The Bee editorial board this Saturday bemoans that “after months of haggling… the two most powerful men in California government are still not on the same page.” Yet its condemnation is not for Governor Schwarzenegger, who unilaterally cut another half-billion dollars in vital services, beyond his agreement with legislative leaders.
Their misplaced scolding is for Senator President Pro Tem Steinberg, who is suing (as are several groups) over the Governor’s authority to make such cuts.
What’s remarkable about the editorial is that it makes no attempt to acknowledge the serious constitutional issues about unchecked gubernatorial power to cut outside the once-a-year budget, without legislative approval or oversight. Voters rejected “spending cap” proposals that included similar power grabs (although with differences in the details) in both 2005 and earlier this year. Yet the Governor is assuming this power anyway.
What’s misleading about the editorial is that it treats the legislature as a monolith. It says the legislature rejected over $1 billion in budget solutions, without specifying it was, by many accounts, specifically the Assembly Republicans who balked. Instead, the Governor didn’t punish them, but rewarded them with cuts to the safety-net that they had sought, with the fallout on the vulnerable Californians who rely on the services he cut.
And yes, what’s most shameful about the editorial is that nowhere does it mention the actual substance of the cuts, mostly to health and human services. How can these cuts be discussed without even mentioning what they are, and their impacts–such as zeroing out state funding for community clinics and battered women’s shelters, or additional, steep cuts to maternal and child health, AIDS and HIV treatment and prevention, and children’s health insurance.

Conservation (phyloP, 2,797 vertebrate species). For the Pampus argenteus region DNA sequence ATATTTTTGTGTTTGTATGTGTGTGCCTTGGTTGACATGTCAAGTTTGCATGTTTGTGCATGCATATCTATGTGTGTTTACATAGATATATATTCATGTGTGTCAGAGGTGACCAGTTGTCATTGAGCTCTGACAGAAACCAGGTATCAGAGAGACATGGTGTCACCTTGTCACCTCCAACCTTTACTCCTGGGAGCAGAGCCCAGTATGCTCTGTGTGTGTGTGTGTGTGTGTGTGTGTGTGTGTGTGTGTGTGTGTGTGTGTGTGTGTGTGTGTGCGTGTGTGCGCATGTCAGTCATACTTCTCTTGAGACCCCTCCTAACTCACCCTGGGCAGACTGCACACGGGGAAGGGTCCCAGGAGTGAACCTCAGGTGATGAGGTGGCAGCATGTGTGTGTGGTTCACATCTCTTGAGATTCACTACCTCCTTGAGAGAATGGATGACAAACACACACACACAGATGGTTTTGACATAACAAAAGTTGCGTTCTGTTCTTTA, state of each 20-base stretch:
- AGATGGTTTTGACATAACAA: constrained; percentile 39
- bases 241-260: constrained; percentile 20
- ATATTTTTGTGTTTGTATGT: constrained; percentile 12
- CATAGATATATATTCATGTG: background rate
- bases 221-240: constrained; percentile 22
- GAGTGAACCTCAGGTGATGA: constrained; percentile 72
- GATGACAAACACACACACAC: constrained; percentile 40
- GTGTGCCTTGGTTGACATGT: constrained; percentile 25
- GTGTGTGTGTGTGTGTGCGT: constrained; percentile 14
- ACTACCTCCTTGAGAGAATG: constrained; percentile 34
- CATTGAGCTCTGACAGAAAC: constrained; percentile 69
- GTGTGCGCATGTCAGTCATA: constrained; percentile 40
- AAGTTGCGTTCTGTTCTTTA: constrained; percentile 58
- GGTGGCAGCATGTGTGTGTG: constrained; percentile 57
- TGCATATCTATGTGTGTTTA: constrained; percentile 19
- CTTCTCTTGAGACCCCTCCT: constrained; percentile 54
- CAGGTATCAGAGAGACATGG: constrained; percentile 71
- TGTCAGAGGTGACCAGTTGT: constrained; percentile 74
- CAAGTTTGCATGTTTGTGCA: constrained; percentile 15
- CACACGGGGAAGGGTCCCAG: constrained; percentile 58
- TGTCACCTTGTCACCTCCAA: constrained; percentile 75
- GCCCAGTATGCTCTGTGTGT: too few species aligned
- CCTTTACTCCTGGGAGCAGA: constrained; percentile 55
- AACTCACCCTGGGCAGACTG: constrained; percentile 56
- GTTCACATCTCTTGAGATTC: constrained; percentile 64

The legislature had already agreed to cuts that were beyond the pale, for example forcing California to actively kick children off of Healthy Families coverage–but the Governor’s additional cuts threaten the viability of the program as a whole. The Budget Conference Committee spent several weeks to be deliberate in making cuts, and all that was undone by the Governor’s veto pen. If anything, the legislature already had went too far, too deep, and we–and particular our children–will suffer the consequence.
These would be inconvenient facts to mention in the editorial’s desire to be “safely beyond the budget debate.” Whether those that directly are served by these programs, or for all Californians who rely on our health system, the rest of us are hardly beyond the debate, but are going to start feeling it first hand.
Those who are suing the Governor–which includes but is not limited to Senator Steinberg, since several health provider, social service, and other community groups are as well–are right to do so, both to preserve check-and-balances, and on the sheer human impact of the cuts. Too bad the Bee didn’t want to even tell it readership what we were talking about.